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Friday, November 13, 2009

FairPoint stresses its relevance

CONCORD – FairPoint’s progress in solving service issues for business customers has been “minor and not uniform” in recent months, although the company’s once-maligned call center has greatly improved, according to a report by an independent consultant.

That information from Liberty Consulting Group, which has been hired by New Hampshire, Vermont and Maine to watch over the region’s telephone company, was part of a slew of data presented to a panel of state legislators Thursday during an information session.

The 31⁄3-hour meeting was designed to update elected officials about the status of FairPoint now that it is in Chapter 11 bankruptcy proceedings.

Officials from Vermont and Maine were originally scheduled to join but backed out because so many questions exist due to the bankruptcy, under which FairPoint reorganizes its debts in an attempt to keep operating.

FairPoint is scheduled to present its debt reorganization plan to a U.S.

Bankruptcy Court in New York on Dec. 10 , although that date could be pushed back.

The company owes $2.2 billion to banks and more than $500 million to bondholders; its proposed pan reduces that total debt to $1 billion, which probably means many creditors will not get paid.

During Thursday’s session, which covered a wide range of issues, a question bigger even than FairPoint’s bankruptcy came up: What is the future of a telephone company that depends on wired, rather than wireless, service in an era when customers are abandoning landline phones en masse?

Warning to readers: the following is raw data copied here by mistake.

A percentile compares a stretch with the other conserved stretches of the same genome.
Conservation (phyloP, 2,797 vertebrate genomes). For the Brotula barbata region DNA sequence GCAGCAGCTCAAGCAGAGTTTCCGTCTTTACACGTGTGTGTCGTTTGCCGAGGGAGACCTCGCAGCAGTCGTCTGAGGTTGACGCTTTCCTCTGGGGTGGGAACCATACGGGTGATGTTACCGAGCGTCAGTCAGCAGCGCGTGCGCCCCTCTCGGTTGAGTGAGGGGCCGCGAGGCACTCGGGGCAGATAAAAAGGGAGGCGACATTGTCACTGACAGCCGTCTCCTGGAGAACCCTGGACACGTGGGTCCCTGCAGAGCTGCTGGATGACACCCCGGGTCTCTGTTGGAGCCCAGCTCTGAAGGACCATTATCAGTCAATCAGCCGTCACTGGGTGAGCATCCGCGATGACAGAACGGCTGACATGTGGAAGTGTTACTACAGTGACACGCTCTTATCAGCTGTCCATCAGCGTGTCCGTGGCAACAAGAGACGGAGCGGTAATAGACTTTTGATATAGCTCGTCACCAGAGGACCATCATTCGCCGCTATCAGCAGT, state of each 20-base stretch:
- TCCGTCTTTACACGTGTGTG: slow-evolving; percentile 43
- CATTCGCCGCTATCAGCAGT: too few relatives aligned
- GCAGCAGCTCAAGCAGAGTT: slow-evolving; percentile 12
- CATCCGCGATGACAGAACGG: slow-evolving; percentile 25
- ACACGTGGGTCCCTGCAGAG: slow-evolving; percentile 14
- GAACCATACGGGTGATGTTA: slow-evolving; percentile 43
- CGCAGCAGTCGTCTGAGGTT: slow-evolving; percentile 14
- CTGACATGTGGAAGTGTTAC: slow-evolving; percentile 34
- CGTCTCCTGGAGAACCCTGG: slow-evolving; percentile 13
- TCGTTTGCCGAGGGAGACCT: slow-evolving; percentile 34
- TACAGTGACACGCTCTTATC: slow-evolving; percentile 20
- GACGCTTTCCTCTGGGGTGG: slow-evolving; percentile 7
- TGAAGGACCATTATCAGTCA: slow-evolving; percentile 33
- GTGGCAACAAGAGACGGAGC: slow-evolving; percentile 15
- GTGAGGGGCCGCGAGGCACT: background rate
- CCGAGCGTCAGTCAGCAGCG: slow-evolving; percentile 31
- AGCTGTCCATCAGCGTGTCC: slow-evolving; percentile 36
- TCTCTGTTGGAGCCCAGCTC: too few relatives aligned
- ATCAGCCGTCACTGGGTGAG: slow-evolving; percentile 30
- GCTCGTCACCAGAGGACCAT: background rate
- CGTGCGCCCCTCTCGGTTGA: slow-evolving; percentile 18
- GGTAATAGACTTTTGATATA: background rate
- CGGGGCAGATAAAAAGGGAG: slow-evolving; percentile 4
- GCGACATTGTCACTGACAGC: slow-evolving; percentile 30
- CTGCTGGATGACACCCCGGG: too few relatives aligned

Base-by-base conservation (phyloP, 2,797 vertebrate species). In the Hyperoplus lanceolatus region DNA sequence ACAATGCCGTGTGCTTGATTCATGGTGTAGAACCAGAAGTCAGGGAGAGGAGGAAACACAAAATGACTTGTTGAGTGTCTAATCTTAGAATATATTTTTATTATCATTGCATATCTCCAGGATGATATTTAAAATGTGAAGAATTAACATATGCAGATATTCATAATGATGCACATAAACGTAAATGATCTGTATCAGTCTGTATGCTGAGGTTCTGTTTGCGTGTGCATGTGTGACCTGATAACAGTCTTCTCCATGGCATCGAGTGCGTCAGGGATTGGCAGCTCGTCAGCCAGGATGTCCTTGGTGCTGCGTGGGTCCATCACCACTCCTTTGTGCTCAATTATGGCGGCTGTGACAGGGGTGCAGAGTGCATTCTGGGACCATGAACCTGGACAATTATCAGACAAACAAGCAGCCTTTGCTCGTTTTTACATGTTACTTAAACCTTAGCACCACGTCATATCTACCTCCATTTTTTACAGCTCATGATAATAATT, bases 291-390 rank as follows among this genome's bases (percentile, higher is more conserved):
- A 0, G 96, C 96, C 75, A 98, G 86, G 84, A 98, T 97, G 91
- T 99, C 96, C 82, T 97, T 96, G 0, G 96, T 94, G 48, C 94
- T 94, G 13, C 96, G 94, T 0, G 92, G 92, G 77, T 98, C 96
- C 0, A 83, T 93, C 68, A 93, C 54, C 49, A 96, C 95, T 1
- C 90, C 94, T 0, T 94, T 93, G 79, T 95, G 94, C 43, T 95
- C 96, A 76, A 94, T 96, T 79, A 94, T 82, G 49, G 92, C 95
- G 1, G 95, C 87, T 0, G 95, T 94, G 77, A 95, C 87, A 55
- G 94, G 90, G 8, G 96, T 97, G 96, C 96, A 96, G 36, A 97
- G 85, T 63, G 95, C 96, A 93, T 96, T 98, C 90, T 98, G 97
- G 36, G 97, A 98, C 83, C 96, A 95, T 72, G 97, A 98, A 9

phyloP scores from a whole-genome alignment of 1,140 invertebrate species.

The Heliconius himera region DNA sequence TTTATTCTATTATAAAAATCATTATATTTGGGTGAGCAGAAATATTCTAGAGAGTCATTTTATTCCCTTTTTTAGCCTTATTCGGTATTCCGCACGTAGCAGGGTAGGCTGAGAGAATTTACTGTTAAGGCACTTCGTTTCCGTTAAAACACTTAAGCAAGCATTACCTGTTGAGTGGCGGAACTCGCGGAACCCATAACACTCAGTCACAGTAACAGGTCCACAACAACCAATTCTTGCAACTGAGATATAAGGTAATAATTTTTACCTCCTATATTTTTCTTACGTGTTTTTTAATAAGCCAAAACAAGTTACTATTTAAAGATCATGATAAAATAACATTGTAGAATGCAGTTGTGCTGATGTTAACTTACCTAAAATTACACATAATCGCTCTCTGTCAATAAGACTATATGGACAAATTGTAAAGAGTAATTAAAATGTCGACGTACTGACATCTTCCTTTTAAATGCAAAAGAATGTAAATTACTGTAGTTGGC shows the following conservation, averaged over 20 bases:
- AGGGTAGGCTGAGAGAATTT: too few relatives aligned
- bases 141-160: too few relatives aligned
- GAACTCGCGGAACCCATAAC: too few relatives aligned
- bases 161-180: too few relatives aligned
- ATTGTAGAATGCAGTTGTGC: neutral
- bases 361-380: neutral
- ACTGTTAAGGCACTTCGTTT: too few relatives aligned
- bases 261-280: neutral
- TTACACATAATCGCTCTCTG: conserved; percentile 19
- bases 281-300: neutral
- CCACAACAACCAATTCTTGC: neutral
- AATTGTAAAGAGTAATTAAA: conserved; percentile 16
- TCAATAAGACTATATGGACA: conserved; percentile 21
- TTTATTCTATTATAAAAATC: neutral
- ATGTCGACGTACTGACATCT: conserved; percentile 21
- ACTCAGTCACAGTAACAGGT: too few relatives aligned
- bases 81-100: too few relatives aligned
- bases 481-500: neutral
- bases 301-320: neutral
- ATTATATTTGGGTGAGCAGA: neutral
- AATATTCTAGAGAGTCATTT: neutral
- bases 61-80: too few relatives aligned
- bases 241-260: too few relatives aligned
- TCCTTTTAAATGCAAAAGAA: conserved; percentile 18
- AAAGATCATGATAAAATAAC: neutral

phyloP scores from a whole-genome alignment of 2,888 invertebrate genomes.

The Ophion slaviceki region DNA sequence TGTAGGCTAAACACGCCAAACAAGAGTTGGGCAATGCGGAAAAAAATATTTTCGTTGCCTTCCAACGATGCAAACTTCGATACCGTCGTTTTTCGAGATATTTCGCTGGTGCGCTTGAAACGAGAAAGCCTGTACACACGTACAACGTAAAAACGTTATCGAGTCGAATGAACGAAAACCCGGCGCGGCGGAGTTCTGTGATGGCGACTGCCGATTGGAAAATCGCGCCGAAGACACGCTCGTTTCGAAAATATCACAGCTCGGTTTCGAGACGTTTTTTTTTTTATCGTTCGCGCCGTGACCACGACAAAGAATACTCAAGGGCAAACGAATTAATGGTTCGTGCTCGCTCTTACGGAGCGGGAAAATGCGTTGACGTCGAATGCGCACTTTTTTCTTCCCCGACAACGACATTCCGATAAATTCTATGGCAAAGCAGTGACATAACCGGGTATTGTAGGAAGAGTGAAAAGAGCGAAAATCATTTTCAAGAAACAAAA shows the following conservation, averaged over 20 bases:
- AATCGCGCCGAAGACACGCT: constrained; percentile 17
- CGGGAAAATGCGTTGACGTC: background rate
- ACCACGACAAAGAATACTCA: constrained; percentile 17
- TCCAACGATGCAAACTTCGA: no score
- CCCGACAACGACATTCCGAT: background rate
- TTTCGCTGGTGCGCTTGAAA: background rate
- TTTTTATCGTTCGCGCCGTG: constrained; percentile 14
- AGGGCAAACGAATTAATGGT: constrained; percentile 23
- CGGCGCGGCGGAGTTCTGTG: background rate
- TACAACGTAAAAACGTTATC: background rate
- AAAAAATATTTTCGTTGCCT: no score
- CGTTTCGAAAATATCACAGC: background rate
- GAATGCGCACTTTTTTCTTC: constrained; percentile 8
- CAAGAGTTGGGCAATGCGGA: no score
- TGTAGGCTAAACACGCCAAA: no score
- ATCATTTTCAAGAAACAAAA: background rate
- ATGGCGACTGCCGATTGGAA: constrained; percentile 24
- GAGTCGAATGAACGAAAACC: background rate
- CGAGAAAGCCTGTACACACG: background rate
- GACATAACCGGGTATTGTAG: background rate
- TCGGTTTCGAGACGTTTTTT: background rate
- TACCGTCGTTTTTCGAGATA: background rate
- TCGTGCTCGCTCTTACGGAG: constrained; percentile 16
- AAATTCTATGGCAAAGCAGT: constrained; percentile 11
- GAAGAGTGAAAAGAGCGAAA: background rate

“At the rate the number of lines is dropping . they’ll be down to zero in 2013,” said Rep. James Garrity, R-Atkinson, after looking at a chart of the number of telephone lines in New Hampshire. “How can they survive?” The figure of telephone lines has been falling by almost 100,000 a year since at least early 2007, when Verizon was still the state’s main provider.

The decline has continued at roughly the same rate since FairPoint bought the system.

Figures for land-lines are declining all around the country at rates of around 10 percent a year; FairPoint’s decline has approached 20 percent annually.

The figure released by the New Hampshire Public Utilities Commission says roughly 350,000 lines exist in the company’s coverage area. That number apparently does not include people who get only Internet service from FairPoint, using cell phones for their voice service, but that wasn’t entirely clear at the meeting.

FairPoint CEO Peter Nixon, reiterating a point that FairPoint has made since it first proposed the $2.35 billion sale two years ago, told the legislators the company’s business future is “broadband, broadband, broadband.” He touted the recently completed fiber-optic backbone through the state which he said will allow fast versions of DSL broadband to be deployed, and noted that the company has applied by federal stimulus funding to extend broadband in the North Country.